SHFTZ to pilot new social governance standards
Chen Xiaojun, deputy director of Shanghai Municipal Bureau of Quality and Technical Supervision, announces piloting district-level standards at the Shanghai free trade zone.[Photo provided to chinadaily]
The Shanghai Municipal Bureau of Quality and Technical Supervision and Pudong New Area government co-released two district-level standards concerning social governance on May 7 and announced to pilot the standards at the China (Shanghai) Pilot Free Trade Zone (SHFTZ).
The two standards are results of cooperation between the municipal bureau and Pudong government, and also show the pioneering spirit of the SHFTZ and Pudong leading the way in setting new social governance standards.
The SHFTZ as the pilot area has been chosen because the zone has the foundation for implementing the standards as it has made a series of achievements in standards innovation since its inauguration in 2013.
Also, the zone is in need of such standards, because advanced social governance and improved public services serve as the basis of a good business environment.
The standardization of social governance is an urgent need of governments at all levels to further refine their city management.
These two newly released standards were made based on practical experience, wide investigations, and repeated discussions amongst experts, and are expected to be copied by and promoted in other areas.
One standard is a social governance index evaluation system that can trace and monitor the process of social governance and give warnings in advance.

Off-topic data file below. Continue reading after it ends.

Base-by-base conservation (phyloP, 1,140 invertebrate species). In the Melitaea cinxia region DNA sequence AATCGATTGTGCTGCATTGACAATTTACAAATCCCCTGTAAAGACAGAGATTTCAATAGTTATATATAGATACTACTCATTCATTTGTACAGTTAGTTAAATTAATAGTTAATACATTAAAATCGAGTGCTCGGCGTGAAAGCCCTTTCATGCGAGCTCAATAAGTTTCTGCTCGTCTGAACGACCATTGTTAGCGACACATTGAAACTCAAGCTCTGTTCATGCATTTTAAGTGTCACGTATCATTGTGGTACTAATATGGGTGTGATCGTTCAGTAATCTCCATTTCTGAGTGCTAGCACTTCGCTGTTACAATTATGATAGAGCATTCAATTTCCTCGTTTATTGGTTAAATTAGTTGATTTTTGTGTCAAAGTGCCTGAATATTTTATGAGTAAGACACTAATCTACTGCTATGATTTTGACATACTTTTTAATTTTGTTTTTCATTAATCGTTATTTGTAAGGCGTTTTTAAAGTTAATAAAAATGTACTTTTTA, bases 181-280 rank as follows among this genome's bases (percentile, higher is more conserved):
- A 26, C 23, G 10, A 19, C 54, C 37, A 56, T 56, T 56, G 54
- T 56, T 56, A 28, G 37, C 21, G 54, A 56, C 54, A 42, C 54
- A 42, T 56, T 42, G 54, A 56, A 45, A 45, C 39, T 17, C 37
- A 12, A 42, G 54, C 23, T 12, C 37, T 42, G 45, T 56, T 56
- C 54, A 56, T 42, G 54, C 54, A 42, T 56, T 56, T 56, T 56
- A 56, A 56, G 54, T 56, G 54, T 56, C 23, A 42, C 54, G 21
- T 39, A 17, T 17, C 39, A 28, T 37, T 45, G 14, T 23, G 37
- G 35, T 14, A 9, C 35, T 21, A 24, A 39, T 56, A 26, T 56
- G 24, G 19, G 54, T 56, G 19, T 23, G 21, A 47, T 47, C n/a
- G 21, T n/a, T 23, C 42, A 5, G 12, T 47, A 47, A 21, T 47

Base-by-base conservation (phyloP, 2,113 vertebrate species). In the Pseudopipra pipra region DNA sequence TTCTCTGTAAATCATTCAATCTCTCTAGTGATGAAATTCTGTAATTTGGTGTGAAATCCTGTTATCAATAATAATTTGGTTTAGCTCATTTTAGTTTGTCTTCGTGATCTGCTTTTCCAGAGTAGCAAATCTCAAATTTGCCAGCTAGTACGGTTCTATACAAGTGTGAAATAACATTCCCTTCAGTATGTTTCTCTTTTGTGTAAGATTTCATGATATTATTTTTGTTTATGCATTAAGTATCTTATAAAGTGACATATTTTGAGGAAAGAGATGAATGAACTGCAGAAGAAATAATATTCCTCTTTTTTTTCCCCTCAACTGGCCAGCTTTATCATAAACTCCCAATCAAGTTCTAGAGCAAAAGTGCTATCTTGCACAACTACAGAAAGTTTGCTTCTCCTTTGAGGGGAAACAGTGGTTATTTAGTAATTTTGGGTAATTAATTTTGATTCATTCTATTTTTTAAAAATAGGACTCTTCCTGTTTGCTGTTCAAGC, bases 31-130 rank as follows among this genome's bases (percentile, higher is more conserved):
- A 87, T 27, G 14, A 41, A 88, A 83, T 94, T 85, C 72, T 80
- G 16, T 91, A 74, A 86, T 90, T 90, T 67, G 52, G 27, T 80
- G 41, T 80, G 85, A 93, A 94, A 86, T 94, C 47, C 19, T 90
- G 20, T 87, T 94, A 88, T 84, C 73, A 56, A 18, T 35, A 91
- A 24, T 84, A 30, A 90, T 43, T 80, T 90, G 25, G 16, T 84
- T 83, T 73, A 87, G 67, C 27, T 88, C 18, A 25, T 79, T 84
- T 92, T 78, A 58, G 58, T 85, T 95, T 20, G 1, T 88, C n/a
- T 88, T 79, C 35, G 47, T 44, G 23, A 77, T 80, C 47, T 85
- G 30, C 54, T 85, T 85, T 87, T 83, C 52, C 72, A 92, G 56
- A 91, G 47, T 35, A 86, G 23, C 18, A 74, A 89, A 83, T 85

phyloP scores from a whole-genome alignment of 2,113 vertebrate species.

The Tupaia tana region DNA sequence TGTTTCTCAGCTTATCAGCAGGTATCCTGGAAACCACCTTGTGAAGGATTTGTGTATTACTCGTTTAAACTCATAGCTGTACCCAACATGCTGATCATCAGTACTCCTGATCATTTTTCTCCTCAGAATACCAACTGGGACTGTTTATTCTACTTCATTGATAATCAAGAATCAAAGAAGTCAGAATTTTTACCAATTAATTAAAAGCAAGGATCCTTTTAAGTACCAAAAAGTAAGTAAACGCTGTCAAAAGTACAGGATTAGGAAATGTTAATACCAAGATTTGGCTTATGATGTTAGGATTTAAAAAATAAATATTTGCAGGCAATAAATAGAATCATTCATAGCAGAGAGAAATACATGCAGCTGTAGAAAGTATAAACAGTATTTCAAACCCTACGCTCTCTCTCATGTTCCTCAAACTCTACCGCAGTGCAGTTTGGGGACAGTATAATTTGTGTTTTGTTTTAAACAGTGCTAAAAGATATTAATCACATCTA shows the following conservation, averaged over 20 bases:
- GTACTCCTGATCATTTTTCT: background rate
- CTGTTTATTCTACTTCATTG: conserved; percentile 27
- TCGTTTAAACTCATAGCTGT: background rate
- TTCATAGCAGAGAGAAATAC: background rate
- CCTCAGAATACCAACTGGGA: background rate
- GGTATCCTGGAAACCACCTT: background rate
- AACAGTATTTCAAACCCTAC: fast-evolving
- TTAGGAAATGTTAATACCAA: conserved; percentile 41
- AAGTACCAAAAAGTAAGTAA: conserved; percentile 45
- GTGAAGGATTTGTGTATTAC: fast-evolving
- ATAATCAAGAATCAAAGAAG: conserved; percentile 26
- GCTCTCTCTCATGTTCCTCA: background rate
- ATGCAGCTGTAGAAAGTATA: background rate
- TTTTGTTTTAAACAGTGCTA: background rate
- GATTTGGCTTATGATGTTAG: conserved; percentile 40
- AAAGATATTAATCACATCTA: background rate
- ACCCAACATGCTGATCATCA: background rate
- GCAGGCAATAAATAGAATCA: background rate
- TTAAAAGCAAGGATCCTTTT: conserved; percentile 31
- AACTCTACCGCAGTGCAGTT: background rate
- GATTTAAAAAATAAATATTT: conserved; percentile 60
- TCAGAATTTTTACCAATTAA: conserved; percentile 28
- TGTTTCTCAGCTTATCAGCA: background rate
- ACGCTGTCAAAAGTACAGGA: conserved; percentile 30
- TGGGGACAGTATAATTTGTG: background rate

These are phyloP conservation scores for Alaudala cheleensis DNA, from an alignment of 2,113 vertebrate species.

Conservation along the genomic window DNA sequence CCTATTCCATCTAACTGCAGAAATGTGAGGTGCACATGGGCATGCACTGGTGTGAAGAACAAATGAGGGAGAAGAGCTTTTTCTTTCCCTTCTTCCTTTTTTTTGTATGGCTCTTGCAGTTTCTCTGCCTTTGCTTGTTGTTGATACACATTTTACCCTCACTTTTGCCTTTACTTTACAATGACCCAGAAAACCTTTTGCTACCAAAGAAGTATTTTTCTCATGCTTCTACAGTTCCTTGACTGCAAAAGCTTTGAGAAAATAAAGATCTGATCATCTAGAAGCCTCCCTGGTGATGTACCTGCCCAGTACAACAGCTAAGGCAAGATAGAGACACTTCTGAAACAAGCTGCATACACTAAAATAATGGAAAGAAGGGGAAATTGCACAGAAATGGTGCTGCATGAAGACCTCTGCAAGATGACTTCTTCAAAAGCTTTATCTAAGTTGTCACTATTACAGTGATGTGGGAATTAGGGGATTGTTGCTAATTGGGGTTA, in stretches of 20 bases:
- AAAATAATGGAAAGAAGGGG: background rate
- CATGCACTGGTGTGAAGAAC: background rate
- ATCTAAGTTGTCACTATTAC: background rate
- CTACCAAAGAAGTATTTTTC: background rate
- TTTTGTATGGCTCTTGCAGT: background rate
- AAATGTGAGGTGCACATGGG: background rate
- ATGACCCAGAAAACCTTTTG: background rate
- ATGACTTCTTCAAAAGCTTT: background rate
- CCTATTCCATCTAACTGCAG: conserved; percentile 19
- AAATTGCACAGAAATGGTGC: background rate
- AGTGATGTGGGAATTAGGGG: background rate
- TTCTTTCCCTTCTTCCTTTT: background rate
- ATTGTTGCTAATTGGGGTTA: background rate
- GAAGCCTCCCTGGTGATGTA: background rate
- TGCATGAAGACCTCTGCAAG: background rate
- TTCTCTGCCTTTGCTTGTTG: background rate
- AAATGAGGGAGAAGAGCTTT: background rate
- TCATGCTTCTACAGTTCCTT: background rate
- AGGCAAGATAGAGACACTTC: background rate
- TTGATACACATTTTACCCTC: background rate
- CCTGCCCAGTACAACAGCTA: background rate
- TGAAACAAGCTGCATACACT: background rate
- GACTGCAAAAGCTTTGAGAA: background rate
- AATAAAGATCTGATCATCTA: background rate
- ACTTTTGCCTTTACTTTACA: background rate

The indexes include common ones acknowledged by representative areas at home and abroad, as well as individualized ones featuring Pudong's characteristics.
The indexes also cover objective ones that reflect Pudong's actual development such as disposable income per capita, and subjective ones that show residents’ recognition, support and satisfaction of Pudong's social governance.
The other is a specification of community services, which helps improve service quality and work efficiency.
The specification clearly stipulates service items, functions, guidance signals, service requirements and service evaluation, of which many are closely related to people's livelihoods.
For instance, it requires related service stations to minimize office space and to offer a broader reception space for citizens, to be available both on weekdays and during holidays, and to let citizens participate in the whole process of choosing projects.
Apart from these two standards, Pudong is also working on making other district-level standards concerning all aspects of the area's social governance and social services.
Pudong's launch of district-level standards breaks the rule that only a city with districts has the capability to make regional standards and that the standards are proposed by municipal competent departments of related industries.
The district-level standards are proposed by district competent departments, and are restricted to fields such as city management, administrative actions of the government, and public services.
If the standards are proved to be effective and able to be applied in a broader area, they can be upgraded to apply to regional standards.